(Conceptually this appears a bit problematic as the traffic at a node does not determine the length of the path between intersections, so for accuracy you might want to consider the distance of each path together with the traffic weights. But this goes beyond the question : ))

To update the weights you might try something like this:

#### Update weights for each time step between two graphs ####

def update_weights(G, G1):
    """Update the weights for each time step $t$

    G : nx.DiGraph
        DiGraph from t-1
    G1 : nx.DiGraph
        Raw DiGraph from t before updating weights

    G2 : nx.DiGraph
        DiGraph w/ updated weights for t
    lst = list(G1.nodes())
    for node in lst:
        # Check if there are new connections to source node (if in-degree is higher in current timestep than previous)
        if G1.nodes(data=True)[node]['in-degree'] > G.nodes(data=True)[node]['in-degree']:
            # Get the difference between timesteps
            diff = G1.nodes(data=True)[node]['in-degree'] - G.nodes(data=True)[node]['in-degree']
            # Add the difference to the passerby score from the previous time step to the new time step
            G1.nodes(data=True)[node]['passerby'] = G.nodes(data=True)[node]['passerby'] + diff
    updated = []
    # Loop over the updated passerby values and update weights again
    for edge in G1.edges(data=True):
        # Append updated weight
    # Updated weight attributes
    nx.set_edge_attributes(G1, dict(zip(edgeids, updated)), 'weight')
    return G1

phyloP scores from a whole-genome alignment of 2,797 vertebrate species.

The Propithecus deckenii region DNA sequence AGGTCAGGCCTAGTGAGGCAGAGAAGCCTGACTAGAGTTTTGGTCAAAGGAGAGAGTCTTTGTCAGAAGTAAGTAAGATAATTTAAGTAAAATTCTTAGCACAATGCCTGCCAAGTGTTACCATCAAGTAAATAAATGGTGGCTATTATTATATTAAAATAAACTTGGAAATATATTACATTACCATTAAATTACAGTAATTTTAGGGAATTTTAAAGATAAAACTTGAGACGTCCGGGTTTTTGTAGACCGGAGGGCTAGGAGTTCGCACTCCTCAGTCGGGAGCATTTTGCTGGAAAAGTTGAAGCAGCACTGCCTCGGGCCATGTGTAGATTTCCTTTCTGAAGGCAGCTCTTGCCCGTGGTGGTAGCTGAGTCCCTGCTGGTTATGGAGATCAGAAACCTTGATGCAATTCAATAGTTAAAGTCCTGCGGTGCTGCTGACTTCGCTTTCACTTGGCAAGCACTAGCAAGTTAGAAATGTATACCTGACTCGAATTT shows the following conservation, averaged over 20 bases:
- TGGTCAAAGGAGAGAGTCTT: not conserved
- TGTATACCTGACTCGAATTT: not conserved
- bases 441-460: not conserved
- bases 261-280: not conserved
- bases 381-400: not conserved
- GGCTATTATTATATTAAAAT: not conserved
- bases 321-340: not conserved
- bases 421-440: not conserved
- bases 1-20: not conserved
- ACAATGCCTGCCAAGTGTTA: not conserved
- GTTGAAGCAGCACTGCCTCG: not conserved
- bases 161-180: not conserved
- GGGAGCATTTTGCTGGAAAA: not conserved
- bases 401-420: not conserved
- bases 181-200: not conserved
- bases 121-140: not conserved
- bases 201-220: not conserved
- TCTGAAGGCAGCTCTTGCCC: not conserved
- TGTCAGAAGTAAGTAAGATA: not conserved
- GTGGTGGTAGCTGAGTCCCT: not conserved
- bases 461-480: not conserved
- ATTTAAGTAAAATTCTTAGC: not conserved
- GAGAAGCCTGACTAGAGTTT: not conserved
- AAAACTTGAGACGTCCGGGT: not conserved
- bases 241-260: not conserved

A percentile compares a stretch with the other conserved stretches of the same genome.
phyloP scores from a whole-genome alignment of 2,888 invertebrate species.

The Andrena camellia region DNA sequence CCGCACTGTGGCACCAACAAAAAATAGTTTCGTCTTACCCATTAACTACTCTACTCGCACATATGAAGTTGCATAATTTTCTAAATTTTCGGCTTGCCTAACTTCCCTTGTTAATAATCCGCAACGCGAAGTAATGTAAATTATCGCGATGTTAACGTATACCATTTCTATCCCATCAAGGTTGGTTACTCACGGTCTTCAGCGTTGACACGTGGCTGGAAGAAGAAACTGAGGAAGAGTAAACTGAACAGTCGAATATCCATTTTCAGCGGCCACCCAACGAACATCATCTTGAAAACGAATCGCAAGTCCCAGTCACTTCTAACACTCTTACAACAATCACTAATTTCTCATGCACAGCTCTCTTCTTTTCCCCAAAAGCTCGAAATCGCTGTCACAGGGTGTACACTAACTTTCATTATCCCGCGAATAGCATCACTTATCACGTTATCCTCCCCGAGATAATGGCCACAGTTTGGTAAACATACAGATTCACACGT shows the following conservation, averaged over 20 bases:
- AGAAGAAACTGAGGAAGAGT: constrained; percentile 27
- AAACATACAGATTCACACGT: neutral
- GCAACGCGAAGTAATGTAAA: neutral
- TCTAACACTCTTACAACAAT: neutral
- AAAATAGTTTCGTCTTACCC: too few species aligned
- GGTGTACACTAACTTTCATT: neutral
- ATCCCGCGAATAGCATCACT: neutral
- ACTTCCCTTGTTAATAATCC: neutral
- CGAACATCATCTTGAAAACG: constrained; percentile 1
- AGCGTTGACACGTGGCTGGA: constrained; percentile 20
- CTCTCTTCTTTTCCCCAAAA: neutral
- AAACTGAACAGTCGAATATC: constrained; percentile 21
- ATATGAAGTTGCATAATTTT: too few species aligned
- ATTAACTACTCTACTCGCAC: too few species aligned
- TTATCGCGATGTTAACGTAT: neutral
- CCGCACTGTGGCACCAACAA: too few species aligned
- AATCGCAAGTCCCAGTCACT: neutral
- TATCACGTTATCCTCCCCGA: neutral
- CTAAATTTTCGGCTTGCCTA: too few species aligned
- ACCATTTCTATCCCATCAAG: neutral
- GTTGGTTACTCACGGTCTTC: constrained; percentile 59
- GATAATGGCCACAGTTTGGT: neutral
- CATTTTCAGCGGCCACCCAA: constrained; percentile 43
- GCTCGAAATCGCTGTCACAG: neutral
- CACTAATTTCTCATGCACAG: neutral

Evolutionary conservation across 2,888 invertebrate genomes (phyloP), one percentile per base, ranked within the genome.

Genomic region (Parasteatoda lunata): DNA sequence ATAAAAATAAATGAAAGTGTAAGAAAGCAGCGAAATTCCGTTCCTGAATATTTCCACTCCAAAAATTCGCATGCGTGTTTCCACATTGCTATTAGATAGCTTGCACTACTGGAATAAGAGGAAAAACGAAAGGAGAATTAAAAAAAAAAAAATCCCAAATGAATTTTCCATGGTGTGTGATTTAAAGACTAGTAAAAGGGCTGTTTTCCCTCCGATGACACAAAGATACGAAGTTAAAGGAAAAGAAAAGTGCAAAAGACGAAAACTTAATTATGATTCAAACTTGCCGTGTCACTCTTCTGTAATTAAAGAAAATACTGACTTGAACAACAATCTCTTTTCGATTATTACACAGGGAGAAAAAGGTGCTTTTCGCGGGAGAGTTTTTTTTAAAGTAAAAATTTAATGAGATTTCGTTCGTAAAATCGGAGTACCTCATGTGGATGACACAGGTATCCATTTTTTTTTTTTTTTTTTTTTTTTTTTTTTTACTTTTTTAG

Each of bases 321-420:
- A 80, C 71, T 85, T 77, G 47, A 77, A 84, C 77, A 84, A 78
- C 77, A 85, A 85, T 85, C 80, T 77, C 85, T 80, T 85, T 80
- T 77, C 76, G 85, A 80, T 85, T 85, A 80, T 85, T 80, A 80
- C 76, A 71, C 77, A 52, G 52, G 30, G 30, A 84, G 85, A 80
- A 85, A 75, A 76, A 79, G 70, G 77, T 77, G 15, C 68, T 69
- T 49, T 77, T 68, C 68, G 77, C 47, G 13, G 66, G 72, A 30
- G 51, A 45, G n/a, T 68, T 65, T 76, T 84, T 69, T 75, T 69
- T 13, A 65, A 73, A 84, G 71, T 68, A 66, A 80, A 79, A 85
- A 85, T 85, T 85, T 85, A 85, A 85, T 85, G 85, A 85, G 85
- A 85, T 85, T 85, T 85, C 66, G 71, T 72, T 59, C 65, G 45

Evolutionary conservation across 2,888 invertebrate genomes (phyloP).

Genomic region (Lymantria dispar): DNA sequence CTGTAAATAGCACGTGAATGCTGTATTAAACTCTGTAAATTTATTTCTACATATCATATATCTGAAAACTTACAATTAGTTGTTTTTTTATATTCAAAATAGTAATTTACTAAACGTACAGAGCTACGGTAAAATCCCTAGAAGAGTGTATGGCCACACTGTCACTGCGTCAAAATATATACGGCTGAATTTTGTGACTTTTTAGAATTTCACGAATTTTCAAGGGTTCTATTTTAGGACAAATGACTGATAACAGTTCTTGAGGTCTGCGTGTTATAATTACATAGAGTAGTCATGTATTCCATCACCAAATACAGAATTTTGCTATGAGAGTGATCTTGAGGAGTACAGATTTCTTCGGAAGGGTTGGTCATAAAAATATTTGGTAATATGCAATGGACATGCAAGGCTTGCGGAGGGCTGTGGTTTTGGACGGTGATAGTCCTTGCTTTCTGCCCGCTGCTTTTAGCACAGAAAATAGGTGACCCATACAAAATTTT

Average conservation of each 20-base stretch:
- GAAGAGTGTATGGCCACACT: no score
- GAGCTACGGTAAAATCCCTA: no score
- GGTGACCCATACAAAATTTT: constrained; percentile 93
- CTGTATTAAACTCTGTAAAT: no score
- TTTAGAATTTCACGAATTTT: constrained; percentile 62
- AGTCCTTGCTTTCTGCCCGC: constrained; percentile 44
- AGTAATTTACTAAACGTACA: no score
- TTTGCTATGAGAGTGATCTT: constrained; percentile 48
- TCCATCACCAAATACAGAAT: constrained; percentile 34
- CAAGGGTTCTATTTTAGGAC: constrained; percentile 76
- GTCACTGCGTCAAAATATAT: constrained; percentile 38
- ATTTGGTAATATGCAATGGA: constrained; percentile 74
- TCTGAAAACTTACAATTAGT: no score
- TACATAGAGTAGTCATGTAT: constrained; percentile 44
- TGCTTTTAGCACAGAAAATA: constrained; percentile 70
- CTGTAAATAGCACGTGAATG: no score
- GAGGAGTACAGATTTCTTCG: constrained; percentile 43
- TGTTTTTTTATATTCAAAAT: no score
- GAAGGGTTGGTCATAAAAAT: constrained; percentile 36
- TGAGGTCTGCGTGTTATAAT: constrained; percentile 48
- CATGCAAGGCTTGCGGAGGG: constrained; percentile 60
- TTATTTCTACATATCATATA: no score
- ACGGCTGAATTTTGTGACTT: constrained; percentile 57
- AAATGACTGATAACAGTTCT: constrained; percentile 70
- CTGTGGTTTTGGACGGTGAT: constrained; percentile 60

# Show nodes before updating weights    
print('nodes before update', G1.nodes(data=True))

# Show weights before updating
print('edges before update', G1.edges(data=True))

# Perform update
G2 = update_weights(G, G1)

# Show nodes after updating weights
print('nodes after update ', G2.nodes(data=True))

# Show weights after updating
print('edges after update ', G2.edges(data=True))

which looks quite verbose, probably want to set some variables to clean this. This output:

>>> nodes before update [('a', {'passerby': 1, 'in-degree': 0}), ('b', {'passerby': 2, 'in-degree': 1}), ('c', {'passerby': 3, 'in-degree': 3}), ('d', {'passerby': 3, 'in-degree': 2}), ('e', {'passerby': 2, 'in-degree': 5}), ('f', {'passerby': 1, 'in-degree': 0})]
>>> edges before update [('a', 'b', {'weight': 1}), ('a', 'c', {'weight': 1}), ('b', 'c', {'weight': 2}), ('b', 'd', {'weight': 2}), ('b', 'e', {'weight': 2}), ('c', 'e', {'weight': 3})]
>>> nodes after update  [('a', {'passerby': 1, 'in-degree': 0}), ('b', {'passerby': 3, 'in-degree': 1}), ('c', {'passerby': 6, 'in-degree': 3}), ('d', {'passerby': 5, 'in-degree': 2}), ('e', {'passerby': 7, 'in-degree': 5}), ('f', {'passerby': 1, 'in-degree': 0})]
>>> edges after update  [('a', 'b', {'weight': 1}), ('a', 'c', {'weight': 1}), ('b', 'c', {'weight': 3}), ('b', 'd', {'weight': 3}), ('b', 'e', {'weight': 3}), ('c', 'e', {'weight': 6})]

Not very optimized but seems to do the job as I understand it. The idea is to just count the difference between the incoming connections and initialize it with the original passerby values ​​and then keep updating based on the differences. I suppose you have another function for the walk-a-bout which might work together with adding the edgeweights here.

Hope this helps.